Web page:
Driverless vehicles are touted as being able to keep Illinois roadways safer than they are now. Proponents say that fewer accidents will occur because machines won’t make the same types of errors that people do. They also won’t drive drunk, tired or while distracted. However, they may not take to the streets as quickly as some may think. The driverless car hype is similar to the hype surrounding electric vehicles several years ago.
It was predicted that there would be 280,000 electric cars sold in the United States by 2015, and Barack Obama said that 1 million would be on American roads by 2016. However, there were only 119,000 sold in 2015, and there were only 380,000 on American roads in 2016. Just like the electric cars, autonomous vehicles face technological hurdles to their development. They also face regulatory hurdles that may or may not be removed in the near future.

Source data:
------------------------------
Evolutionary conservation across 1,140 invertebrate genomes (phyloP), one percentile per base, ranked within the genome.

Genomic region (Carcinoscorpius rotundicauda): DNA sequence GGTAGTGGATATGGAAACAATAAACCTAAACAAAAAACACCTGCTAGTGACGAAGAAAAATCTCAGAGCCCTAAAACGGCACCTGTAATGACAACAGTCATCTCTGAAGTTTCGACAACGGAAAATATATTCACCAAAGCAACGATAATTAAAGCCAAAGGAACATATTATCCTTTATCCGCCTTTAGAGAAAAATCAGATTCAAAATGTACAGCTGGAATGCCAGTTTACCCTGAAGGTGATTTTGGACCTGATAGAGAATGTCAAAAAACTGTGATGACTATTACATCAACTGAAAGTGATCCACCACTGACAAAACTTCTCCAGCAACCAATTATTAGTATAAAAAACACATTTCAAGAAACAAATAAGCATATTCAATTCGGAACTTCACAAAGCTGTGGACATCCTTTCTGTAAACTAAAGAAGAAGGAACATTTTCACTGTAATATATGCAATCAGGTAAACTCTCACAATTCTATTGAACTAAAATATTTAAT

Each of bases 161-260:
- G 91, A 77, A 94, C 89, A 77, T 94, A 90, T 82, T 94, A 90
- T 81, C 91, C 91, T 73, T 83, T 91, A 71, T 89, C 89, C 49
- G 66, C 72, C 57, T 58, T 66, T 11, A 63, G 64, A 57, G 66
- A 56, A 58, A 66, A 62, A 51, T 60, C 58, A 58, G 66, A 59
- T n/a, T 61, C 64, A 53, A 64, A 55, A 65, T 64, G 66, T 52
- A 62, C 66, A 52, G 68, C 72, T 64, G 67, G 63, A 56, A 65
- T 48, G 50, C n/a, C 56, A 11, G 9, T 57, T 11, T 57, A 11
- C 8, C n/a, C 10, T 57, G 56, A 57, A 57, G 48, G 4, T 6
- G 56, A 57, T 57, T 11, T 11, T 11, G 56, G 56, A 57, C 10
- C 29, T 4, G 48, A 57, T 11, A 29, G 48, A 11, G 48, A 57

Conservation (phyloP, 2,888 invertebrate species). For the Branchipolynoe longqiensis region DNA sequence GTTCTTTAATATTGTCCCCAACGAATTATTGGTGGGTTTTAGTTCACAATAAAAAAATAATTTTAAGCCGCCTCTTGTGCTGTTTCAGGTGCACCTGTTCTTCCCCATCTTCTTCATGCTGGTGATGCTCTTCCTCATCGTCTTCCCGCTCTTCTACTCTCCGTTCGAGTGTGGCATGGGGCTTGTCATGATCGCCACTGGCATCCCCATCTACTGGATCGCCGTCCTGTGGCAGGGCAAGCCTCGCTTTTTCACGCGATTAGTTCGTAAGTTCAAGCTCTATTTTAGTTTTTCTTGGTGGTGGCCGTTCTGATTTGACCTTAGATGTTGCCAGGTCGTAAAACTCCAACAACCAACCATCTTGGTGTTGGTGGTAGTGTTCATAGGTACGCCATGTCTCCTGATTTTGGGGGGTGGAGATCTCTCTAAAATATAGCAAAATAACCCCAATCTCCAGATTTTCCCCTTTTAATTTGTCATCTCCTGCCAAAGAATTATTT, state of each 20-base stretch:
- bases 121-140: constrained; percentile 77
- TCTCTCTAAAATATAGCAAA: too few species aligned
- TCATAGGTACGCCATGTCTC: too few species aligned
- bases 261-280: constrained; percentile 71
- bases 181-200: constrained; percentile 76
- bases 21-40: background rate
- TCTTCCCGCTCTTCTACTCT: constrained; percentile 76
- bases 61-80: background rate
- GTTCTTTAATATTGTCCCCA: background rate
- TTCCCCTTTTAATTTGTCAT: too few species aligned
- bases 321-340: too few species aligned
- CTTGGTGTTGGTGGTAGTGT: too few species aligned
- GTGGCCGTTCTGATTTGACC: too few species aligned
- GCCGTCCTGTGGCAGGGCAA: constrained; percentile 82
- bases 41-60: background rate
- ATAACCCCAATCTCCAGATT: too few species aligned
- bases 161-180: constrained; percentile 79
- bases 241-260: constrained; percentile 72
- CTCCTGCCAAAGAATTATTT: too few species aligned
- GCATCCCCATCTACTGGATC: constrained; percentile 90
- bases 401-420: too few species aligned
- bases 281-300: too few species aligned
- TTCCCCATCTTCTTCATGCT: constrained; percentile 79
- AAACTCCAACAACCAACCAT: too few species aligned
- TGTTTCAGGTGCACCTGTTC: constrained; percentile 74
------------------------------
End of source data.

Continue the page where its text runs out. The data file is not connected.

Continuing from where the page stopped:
The price of an electric car was also a drawback for consumers. Sales fell in states after government tax credits were removed, and the same happened in other countries when incentives were taken away. However, as prices fall, both electric and autonomous vehicles will likely become more popular and become common staples on American and global roadways.
While it is hoped that the number of auto accidents will be dramatically reduced once autonomous cars become more ubiquitous, that day is yet to come. Presently, the vast majority of traffic accidents are the result of human error, and people who have been injured in a collision caused by the negligence of another driver might want to have legal assistance when trying to obtain compensation for their losses.